Minneapolis Estate Planning Attorney Discusses Bringing A Child to Your Estate Planning Meeting with A Lawyer
You're ready to final your estate plan. You've decided who gets your assets: your daughter Emma gets the cabin and song Steven the condo. You know that you want to remain in your home as long as possible and that you want your son Joe to be power of attorney. Now what? Time to reach out to an attorney. But, who do you bring to the meeting?
Couples who are beginning the estate planning process may assume it's best to have their adult child(ren) join them in the initial meeting with an estate planning attorney, but this may cause more harm than good.
This issue comes up often in the estate planning and elder law field, and it's a matter of client confidentiality. The attorney must determine who the client is- the individual looking to draft an estate plan or their adult children- and the lawyers has a duty of confidentiality to that particular client.
The client is the person whose interests are most at stake. In this case, it is the parent. As your estate planning attorney, I must be certain I understand your wishes, goals and objectives. Having your child in the meeting could cause a problem if your child joins the conversation, but has conflicting ideas to yours.
This is especially when I represent elderly clients, there may be concerns that the wishes and desires of a child may be in conflict with the best interests of the parent. For example, in a Medicaid and long-term care estate planning context, I may end up explaining various options and one of those may involve transferring, or gifting, assets to children. The child's interest (purely from a financial aspect) would be to receive this gift. However, that may not be what the parent wants, or feels comfortable with. The parent may be reluctant to express those concerns to me if the child is sitting right next to the parent in the meeting.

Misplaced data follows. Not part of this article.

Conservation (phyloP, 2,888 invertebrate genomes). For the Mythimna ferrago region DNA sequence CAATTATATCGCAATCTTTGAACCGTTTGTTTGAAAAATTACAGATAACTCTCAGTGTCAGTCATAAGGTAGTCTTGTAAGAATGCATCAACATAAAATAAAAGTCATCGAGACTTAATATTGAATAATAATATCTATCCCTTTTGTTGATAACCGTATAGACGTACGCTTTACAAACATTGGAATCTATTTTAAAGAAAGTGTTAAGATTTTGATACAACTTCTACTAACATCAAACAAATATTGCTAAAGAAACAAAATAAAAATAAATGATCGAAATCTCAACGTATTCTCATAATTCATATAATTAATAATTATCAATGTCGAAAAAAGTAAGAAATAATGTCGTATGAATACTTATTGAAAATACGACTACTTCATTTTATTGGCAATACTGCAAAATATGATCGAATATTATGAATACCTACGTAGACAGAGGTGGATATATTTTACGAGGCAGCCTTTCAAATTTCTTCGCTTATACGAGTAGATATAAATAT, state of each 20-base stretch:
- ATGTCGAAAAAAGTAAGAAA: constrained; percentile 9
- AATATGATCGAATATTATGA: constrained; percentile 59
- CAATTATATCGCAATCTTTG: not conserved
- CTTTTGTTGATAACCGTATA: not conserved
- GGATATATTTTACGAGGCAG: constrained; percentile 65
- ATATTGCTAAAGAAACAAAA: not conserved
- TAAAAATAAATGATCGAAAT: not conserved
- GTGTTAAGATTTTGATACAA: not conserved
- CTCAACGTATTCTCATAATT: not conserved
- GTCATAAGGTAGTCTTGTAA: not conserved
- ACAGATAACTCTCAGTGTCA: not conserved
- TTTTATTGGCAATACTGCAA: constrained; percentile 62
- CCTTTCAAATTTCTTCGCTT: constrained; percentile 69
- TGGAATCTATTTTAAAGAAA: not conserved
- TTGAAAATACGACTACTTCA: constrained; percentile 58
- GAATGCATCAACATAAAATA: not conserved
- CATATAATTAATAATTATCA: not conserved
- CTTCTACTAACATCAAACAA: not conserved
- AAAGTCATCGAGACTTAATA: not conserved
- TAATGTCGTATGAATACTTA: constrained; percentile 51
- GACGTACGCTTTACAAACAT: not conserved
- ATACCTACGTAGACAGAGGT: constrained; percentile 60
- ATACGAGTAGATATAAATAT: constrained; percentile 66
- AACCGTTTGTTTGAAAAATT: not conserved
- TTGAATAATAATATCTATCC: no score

Also, if there is a later conflict over the estate, I amy be called upon to verify a client's ability to make decisions during the estate panning process. Having a child in the room may make it more difficult for me to determine competency because the child may be "guiding" the parent and finishing the parents thoughts in an attempt to help.
With that said, I have met with many parents, especially those who have been widowed, and their adult children. I simply make it a point to explain that I will need a moment or two alone with the parent(s) prior to allowing the child to come in. I also clearly explain to both that my concern is for the parent(s) and that I am required to follow their wishes. I also pay close attention to the level of input the child has and whether the assets are being divided fairly. Many parents want a child involved in the process and that's fine so long as everyone understands that I must take steps to insure I am following the parents wishes.
The American Bar Association has published a pamphlet on these issues titled "Why Am I Left in the Waiting Room?" that may be helpful for you and your child to read prior to meeting with an attorney. Also, make sure you work with a qualified attorney who isn't afraid to ask the child to step out for a minute and who takes time with the parent(s) to fully understand the situation.